In the Journals

Stress testing varies greatly among ESRD patients with CVD

The use of stress testing in patients waiting for renal transplants was inconsistent across transplant centers despite the frequent occurrence of ischemic heart disease in patients with end stage renal disease, according to a study published in JAMA Internal Medicine.

“Approximately 40% of patients with end stage renal disease (ESRD) have ischemic heart disease. Given this high prevalence, many renal transplant centers assess patients for ischemic heart disease in the pretransplant evaluation,” Adam A. Shpigel, MD, of the cardiovascular division at Washington University in St. Louis, and colleagues wrote. “Once accepted as a transplant candidate and placed on the waiting list, there is little guidance regarding subsequent stress testing in asymptomatic individuals.”

Researchers used the United States Renal Data System to identify patients with ESRD who underwent a first renal transplant from July 1, 2006, to Nov. 30, 2013. Patients included in the study were at least 40 years old and had primary Medicare insurance for at least 18 months prior to the transplant. Researchers compared patient-level and facility-level characteristics in patients who did and did not undergo stress testing.

The median OR described the likelihood a patient would undergo a stress test if the patient were to move from a center with a lower probability of conducting a stress test to a center with a higher probability of conducting a stress test.

The study included 26,694 patients from 217 renal transplant centers. The percentage of patients who underwent stress testing in the 18 months prior to renal transplant ranged from 11.1% to 96.2% across transplant centers.

Researchers found that white race (OR = 1.13; 95% CI, 1.05-1.21), diabetes (OR = 1.14; 95% CI, 1.05-1.24), hypertension (OR = 1.7; 95% CI, 1.55-1.86), coronary artery disease (OR = 2.66; 95% CI, 2.47-2.88), valvular disease (OR = 1.85; 95% CI, 1.66-2.07), peripheral vascular disease (OR = 1.11; 95% CI, 1.03-1.2), and cardiomyopathy (OR = 1.25; 95% CI, 1.09-1.43) were independent predictors of stress testing.

The median OR was 2.28 (95% CI, 2.04-2.48), which made the transplant center second only to the presence of coronary artery disease as factors in determining the likelihood of the use of stress testing in patients with ESRD.

Variation in stress testing was not attributed to differences in disease prevalence or access to care in the study population.

“The lack of consensus may reflect the cognitive dissonance created by the strong association of ischemia on stress testing with adverse outcomes, the absence of data regarding the benefit of stress testing in patients with ESRD awaiting renal transplantation, and the presence of high-quality data that revascularization does not improve outcomes in other high-risk surgical populations,” Shpigel and colleagues wrote. – by Erin Michael

Disclosures: The authors report no relevant financial disclosures.

The use of stress testing in patients waiting for renal transplants was inconsistent across transplant centers despite the frequent occurrence of ischemic heart disease in patients with end stage renal disease, according to a study published in JAMA Internal Medicine.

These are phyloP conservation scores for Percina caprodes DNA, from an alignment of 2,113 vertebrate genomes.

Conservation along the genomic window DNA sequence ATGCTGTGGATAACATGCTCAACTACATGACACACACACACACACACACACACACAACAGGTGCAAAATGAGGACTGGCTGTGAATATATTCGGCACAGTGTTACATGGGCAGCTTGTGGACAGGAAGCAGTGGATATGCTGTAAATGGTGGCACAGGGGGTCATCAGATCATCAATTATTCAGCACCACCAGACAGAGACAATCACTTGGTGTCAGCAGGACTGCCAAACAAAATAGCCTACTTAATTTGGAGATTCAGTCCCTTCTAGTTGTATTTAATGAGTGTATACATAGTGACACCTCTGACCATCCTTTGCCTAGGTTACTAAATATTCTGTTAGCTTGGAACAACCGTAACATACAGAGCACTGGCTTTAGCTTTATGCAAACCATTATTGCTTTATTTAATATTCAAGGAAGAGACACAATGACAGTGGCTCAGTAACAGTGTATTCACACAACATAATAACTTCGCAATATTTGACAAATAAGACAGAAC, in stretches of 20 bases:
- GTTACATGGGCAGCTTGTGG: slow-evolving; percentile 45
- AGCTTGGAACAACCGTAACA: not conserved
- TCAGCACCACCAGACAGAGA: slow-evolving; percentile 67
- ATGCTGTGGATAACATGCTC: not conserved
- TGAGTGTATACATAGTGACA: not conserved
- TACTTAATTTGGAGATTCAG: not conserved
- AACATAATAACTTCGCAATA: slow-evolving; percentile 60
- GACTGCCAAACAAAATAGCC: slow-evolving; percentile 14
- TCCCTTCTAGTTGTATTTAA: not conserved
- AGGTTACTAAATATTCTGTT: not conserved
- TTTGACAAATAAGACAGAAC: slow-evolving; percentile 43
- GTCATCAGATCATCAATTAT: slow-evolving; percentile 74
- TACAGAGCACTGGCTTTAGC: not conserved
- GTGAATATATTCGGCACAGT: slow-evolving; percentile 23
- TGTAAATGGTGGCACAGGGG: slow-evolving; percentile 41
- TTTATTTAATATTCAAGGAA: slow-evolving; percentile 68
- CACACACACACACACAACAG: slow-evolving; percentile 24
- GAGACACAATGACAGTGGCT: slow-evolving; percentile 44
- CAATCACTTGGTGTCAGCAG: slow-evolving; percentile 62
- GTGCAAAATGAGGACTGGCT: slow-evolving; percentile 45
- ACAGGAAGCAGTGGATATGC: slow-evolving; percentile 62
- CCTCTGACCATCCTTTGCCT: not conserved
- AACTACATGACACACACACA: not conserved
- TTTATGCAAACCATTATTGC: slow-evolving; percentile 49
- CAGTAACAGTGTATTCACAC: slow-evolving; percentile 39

“Approximately 40% of patients with end stage renal disease (ESRD) have ischemic heart disease. Given this high prevalence, many renal transplant centers assess patients for ischemic heart disease in the pretransplant evaluation,” Adam A. Shpigel, MD, of the cardiovascular division at Washington University in St. Louis, and colleagues wrote. “Once accepted as a transplant candidate and placed on the waiting list, there is little guidance regarding subsequent stress testing in asymptomatic individuals.”

Researchers used the United States Renal Data System to identify patients with ESRD who underwent a first renal transplant from July 1, 2006, to Nov. 30, 2013. Patients included in the study were at least 40 years old and had primary Medicare insurance for at least 18 months prior to the transplant. Researchers compared patient-level and facility-level characteristics in patients who did and did not undergo stress testing.

The median OR described the likelihood a patient would undergo a stress test if the patient were to move from a center with a lower probability of conducting a stress test to a center with a higher probability of conducting a stress test.

The study included 26,694 patients from 217 renal transplant centers. The percentage of patients who underwent stress testing in the 18 months prior to renal transplant ranged from 11.1% to 96.2% across transplant centers.

Researchers found that white race (OR = 1.13; 95% CI, 1.05-1.21), diabetes (OR = 1.14; 95% CI, 1.05-1.24), hypertension (OR = 1.7; 95% CI, 1.55-1.86), coronary artery disease (OR = 2.66; 95% CI, 2.47-2.88), valvular disease (OR = 1.85; 95% CI, 1.66-2.07), peripheral vascular disease (OR = 1.11; 95% CI, 1.03-1.2), and cardiomyopathy (OR = 1.25; 95% CI, 1.09-1.43) were independent predictors of stress testing.

The median OR was 2.28 (95% CI, 2.04-2.48), which made the transplant center second only to the presence of coronary artery disease as factors in determining the likelihood of the use of stress testing in patients with ESRD.

Variation in stress testing was not attributed to differences in disease prevalence or access to care in the study population.

“The lack of consensus may reflect the cognitive dissonance created by the strong association of ischemia on stress testing with adverse outcomes, the absence of data regarding the benefit of stress testing in patients with ESRD awaiting renal transplantation, and the presence of high-quality data that revascularization does not improve outcomes in other high-risk surgical populations,” Shpigel and colleagues wrote. – by Erin Michael

Disclosures: The authors report no relevant financial disclosures.